Here are some interesting beer stories:
-- Columbus Business First reports that Hofbrauhaus at Grandview Yard plans to open by Oct. 21. To read the full story, click here.
-- The Detroit News reports on the hop farming boom in Michigan. Since 2007, the number of commercial acres devoted to hops has gone from zero to 400, the newspaper says. “Probably 75 percent of the growers we have in the [Michigan Hop] Alliance are all new to farming,” farmer Brian Tennis says. “They just got into it because they’re more brewing enthusiasts than actual farmers.” To read the full story, click here.
-- The Oklahoman reports on breweries producing 3.2 percent beer. "Instead of simply lamenting the fact that state law prohibits them from selling full-strength beer directly to the public, the state’s brewers are turning out a series of low-point beers that they can sell," author Nick Trougakos writes. To read the full story, click here.
-- Brewbound reports on craft breweries in the eastern portion of the U.S. expanding. They include Sun King, Abita, Lakefront and Hill Farmstead. To read the full story, click here.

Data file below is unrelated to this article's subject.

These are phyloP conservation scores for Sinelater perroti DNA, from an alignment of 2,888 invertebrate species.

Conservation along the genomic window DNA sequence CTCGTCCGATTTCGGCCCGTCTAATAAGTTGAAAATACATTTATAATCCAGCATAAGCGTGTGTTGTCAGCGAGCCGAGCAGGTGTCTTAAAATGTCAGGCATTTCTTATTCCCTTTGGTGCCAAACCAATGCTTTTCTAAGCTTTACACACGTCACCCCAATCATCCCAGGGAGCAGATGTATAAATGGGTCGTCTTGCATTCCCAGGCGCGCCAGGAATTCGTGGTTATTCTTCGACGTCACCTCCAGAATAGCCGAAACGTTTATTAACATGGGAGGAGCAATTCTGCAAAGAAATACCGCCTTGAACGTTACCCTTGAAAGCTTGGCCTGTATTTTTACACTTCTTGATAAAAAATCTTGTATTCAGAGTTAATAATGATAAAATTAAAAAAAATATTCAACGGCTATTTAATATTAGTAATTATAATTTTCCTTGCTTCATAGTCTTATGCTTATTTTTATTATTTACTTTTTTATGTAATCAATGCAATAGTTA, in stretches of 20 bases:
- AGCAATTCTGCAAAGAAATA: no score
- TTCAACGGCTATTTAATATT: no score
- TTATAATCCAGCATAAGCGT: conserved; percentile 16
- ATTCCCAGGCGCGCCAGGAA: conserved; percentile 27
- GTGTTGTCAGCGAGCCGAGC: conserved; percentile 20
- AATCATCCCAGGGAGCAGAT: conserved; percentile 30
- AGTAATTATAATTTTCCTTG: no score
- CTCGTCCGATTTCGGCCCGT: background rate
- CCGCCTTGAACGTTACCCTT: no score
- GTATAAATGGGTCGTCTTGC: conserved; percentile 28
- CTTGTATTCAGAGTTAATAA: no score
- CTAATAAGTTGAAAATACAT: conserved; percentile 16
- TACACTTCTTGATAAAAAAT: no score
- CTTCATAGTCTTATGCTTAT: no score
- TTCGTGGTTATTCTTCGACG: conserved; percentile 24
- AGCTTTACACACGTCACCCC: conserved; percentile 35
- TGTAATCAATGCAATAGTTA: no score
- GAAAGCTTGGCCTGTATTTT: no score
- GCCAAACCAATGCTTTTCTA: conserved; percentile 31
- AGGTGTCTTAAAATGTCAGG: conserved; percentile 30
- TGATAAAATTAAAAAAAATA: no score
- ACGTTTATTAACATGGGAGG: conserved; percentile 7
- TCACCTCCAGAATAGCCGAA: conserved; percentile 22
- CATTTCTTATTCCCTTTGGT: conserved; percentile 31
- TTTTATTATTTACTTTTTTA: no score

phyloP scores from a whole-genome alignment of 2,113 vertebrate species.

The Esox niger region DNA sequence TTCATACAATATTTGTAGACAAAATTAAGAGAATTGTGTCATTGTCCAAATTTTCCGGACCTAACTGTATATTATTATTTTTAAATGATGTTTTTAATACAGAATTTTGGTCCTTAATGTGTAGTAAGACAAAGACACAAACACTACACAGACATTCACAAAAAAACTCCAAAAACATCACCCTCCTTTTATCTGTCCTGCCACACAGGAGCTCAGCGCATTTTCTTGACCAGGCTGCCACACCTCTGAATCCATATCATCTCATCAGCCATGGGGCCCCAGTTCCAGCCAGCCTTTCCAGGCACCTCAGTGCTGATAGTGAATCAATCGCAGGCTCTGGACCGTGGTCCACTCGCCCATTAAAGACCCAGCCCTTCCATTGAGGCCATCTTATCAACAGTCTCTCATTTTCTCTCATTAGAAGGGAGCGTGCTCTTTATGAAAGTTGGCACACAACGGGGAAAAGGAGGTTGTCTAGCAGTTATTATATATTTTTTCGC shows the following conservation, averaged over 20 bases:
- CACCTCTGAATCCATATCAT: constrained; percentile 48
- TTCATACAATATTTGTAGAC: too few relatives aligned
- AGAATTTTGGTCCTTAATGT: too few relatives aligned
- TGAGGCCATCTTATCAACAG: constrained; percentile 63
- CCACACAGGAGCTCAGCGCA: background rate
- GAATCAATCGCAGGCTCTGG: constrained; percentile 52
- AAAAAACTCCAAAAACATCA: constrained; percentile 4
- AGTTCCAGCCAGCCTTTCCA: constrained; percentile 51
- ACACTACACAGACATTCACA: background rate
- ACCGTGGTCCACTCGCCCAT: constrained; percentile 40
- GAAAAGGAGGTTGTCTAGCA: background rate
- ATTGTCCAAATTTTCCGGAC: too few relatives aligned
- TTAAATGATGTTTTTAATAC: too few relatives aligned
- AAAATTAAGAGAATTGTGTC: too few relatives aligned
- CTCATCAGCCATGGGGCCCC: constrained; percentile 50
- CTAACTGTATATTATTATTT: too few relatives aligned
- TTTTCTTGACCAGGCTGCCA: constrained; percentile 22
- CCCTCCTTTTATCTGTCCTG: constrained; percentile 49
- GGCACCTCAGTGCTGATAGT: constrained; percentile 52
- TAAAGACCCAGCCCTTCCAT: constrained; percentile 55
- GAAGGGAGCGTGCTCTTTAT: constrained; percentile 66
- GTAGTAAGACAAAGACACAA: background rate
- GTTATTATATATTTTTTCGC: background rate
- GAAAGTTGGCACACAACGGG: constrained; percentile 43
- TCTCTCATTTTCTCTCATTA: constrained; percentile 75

-- The Los Angeles Times heralds the arrival of more Mexican beers in the U.S. "Mexican beer has come a long way since that first crisp beer you ordered from the imported side of the menu in 1981, when beers like Corona were first made available in the U.S., both in the cerveza artesanal world and the macro-brewed mainstream Mexican beer world," author Javier Cabral writes. To read the full story, click here.
-- The New York Post reports that scientists have recreated a beer from an old beer bottle found in Chinatown in New York City. The bottle dates to the 1800s. “It’s a light summer drink, slightly minty and refreshing” says Alyssa Loorya, president of Chrysalis Archaeology. The beer is infused with ginger root, sarsaparilla and wintergreen oil, and other herbs. To read the full story, click here.